Don't let Professional Bureaucracy Strangle Your Business: Resign ACCA and ICAEW Membership

The dead hand of professional bureaucracy is killing small practitioners. They get little benefit from membership of accountancy bodies, such as the ICAEW or ACCA. It is time to walk away and develop alternative strategies.

Major accountancy firms are routinely mired in scandals. They are involved in headline audit failures, money laundering, tax evasion/avoidance and abuses of insolvency practices. Yet they dominate the ICAEW council and committees. Regulators are unable to do anything about them. So they impress the public by flexing their muscles on small practitioners. They are more likely to be disciplined, fined and punished, even for trivial things.

Poorly designed and unnecessary practice monitoring arrangements are imposed on small practitioners. 
The monitoring inspectors do not sign audit reports or accept personal liability for anything that they say, or recommend. Yet they claim to be the "authority" on quality of  professional work and force  small practitioners to build mountains of files and paper work. Clients resist paying for this bureaucracy. and competition is intense. The bureaucracy helps fills the coffers of the accountancy bodies and high salaries of their chief executives, monitors and ever increasing number of directors.   Most small practitioners have now been forced out the audit market, entrenching the oligopoly of major firms.  They will be forced out of other sectors as well as bureaucracy increases costs.

Small practitioners do not make big profits and want to left to get on with what they do best. That is to provide personalised service at a competitive price. But the accountancy bodies have got used to picking their pockets and won't leave them alone. They continue to devise  new ways of picking their pockets.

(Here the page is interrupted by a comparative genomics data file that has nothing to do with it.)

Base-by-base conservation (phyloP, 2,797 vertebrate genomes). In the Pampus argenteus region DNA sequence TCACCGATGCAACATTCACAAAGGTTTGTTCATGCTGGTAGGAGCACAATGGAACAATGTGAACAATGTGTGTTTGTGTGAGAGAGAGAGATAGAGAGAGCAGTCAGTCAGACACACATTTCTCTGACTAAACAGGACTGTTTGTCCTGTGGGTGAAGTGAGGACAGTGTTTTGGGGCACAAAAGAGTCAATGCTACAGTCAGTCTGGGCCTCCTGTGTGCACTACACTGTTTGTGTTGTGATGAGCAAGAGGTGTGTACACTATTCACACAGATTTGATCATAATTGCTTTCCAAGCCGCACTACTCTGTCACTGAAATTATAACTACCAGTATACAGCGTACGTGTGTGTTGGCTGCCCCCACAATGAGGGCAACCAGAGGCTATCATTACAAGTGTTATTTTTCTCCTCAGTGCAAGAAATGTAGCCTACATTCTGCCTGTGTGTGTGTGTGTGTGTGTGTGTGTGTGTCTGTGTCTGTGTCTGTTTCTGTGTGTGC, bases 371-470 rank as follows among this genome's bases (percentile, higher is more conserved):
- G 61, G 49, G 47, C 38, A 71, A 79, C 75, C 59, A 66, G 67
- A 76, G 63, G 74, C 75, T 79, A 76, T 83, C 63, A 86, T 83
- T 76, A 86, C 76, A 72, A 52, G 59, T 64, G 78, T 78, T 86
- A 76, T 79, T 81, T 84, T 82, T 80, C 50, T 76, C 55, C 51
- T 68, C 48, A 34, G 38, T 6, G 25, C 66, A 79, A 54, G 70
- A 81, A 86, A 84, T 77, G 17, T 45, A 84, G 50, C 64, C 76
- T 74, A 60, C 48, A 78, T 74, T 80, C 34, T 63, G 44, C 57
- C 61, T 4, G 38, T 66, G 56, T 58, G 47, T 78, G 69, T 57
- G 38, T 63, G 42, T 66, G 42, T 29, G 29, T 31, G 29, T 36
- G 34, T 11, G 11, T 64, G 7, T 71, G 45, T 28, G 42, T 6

They require anyone selling consultancy to obtain a practicing or a consultancy certificate. This means annual fees and fat cat monitors visiting the practice to suggest useless ways of increasing bureaucracy. Then there is  CPD. Almost every accountant implicated in any financial scandal in the last 20 years had attended a CPD course. This helped to line the coffers of the accountancy bodies but did nothing to extricate the practitioners from the troubles ahead. The very idea of compulsory CPD suggests that markets do not work efficiently and do not generate pressures on practitioners to have relevant knowledge. It also assumes that practitioners are backward and  do not have adequate economic incentives to keep up to date to save their business, job and family.

 The accountancy bodies confuse relevant knowledge with officially sanctioned knowledge. Without relevant knowledge small practitioners can't survive and technical knowledge (e.g. IFRSs) don't apply to all their clients or the business end of their markets. So most CPD programmes are neither focused nor effective or value for money.

Increasingly small practitioners are giving up their professional membership to trade as "accountants", "business consultants", "business advisers", advice centers", "tax advisers" and in other forms. Their performance and business potential is enhanced by forming alliances and co-operatives to support each other and get new clients, which at the lower end of the market is frequently by word-of-mouth. Organisations, such as Affilica International already provide forums and opportunities for such purposes.

The new mode of trading saves on licensing fees, escalating professional memberships costs,  monitoring costs, stifling bureaucracy, and the fear of professional disciplinary hearings. The professional bodies can't deal with big firms, so they pick on small practitioners to justify their existence. It is good for the environment too, as practitioners don't have to receive and pay for irrelevant professional magazines sent by road, rail or air. Instead, they concentrate on what is relevant for their business and building new niches. This way small practitioners can compete with the new breed of consultants which in various guises are appearing in all city centers and offer competitive services. Those small practitioners who do break away from the strait-jacket of the accountancy bodies will increasingly  become uncompetitive and will find it difficult to survive.

It is time for more small practitioners to throw away the shackles of their professional bodies and earn a decent living for themselves and their  their families, save for pensions and provide focused service to their clients.